On Friday North Carolina Rep. Charles Taylor (R-11) failed to show up in Asheville for a radio debate with challenger Heath Shuler, as he had promised. This was a huge blunder, as a lot of media were present in studio, and callers were lined up, for what was to be the only live debate between the two. Shuler has been running slightly ahead in polls.
The Spectacle Blog
One more note on that Pew poll that I mention below. It gives some evidence that Kerry's "botched joke" is hurting Democrats, at least marginally:
If you really want a case study in how wacky poll results can be, check out the latest contradictory generic ballot polls. Pew, USA Today/Gallup and ABC News/Washington Post have the Democratic lead among likely voters in the 4-7 point range, while Newsweek and Time have it in the 15-16 point range. The polls not only contradict each other as far as the numbers are concerned, but also in terms of their trajectory. The Pew poll "finds voting intentions shifting in the direction of Republican congressional candidates in the final days of the 2006 midterm campaign," while Newsweek says "Republican candidates are falling further behind Democratic rivals."
Obviously, I'm happy to see Saddam get what he deserves, but I don't think it will have any effect on the elections. This outcome was already written into people's expectations the day he was caught, and now the issue is not Saddam but how to fight the insurgency and contain sectarian violence. It was also pretty absurd for anyone to suggest that the timing had anything to do with the midterms.
A number of readers raised objections to my Friday post about the low unemployment numbers, so I wanted to clarify something. In the post, I pointed out that wage growth was starting to trigger fears of inflation. Readers saw this as me looking for bad news in a positive economic report, but quite the contrary. One of the criticisms liberals have made about the Bush economy has been that even though unemployment has been going down, wages have been stagnant. I was countering these arguments by pointing out that now not only are wages growing, but they're growing at a fast enough clip to actually trigger fears of inflation.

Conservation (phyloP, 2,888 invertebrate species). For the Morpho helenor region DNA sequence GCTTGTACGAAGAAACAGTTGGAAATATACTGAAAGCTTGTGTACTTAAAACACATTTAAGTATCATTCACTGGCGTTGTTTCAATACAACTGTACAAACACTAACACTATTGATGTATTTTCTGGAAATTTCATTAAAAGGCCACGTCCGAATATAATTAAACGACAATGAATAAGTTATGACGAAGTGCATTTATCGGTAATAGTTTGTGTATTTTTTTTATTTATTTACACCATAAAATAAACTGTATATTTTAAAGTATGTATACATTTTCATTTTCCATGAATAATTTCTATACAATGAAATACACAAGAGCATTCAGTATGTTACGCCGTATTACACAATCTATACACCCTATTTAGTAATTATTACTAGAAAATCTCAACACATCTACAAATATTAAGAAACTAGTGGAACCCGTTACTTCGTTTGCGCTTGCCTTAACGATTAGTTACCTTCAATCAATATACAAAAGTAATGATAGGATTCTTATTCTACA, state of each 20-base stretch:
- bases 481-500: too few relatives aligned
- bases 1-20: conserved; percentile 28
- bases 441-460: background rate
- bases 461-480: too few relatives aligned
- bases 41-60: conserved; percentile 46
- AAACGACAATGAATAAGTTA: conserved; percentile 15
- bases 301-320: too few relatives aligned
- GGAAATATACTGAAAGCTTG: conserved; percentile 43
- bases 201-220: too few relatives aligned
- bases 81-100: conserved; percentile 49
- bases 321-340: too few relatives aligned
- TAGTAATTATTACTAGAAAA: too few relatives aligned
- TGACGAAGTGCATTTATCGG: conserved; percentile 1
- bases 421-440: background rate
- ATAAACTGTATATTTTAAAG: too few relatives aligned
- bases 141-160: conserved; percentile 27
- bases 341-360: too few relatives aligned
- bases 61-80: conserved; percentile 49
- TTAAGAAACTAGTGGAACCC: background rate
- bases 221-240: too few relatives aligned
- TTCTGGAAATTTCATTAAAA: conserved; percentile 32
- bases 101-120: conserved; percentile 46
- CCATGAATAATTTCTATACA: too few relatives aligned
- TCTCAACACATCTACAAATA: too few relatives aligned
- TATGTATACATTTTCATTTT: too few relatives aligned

A classmate's brother wrote and recorded this funny, clever music video -- "The Macaca Blues." After much consideration of Sen. Allen's merits, the young Reaganite is still ambivalent. That is a familiar feeling.
Omar Fadhil: "The Day of Justice"
Mohammed Fadhil: "I was overwhelmed with joy and relief as I watched the criminals being read their verdicts."
AYS: "I was watching it alone in my flat, honestly, tears flew from my eyes as the judge announced the 'death by hanging' sentence, I don't know why!"
Sooni: "Finally, we folded the book of tyranny in Iraq... Many whiners from different Arab countries who hate to see Saddam hang but they like to see the Iraqi blood spilled in the name of 'resistance'... Can anyone deny that about 80% of the Iraqi people are happy with this verdict?"
I find it amusing that Matt Yglesias has pointed to a column I independently wrote as evidence that "Mike Pence is already trying to gin up support for a leadership bid in the wake of a GOP electoral defeat." Pence may be angling for a leadership post, and I hope he obtains one, but I had absolutely no contact with Pence's people in writing the piece.
More substantively, Yglesias calls the analysis that the Republican Party needs to return to its limited government roots "pretty daft" adding that "if the GOP really does react to defeat by moving in the direction of Pence-ism, I think they'll find it doesn't help them."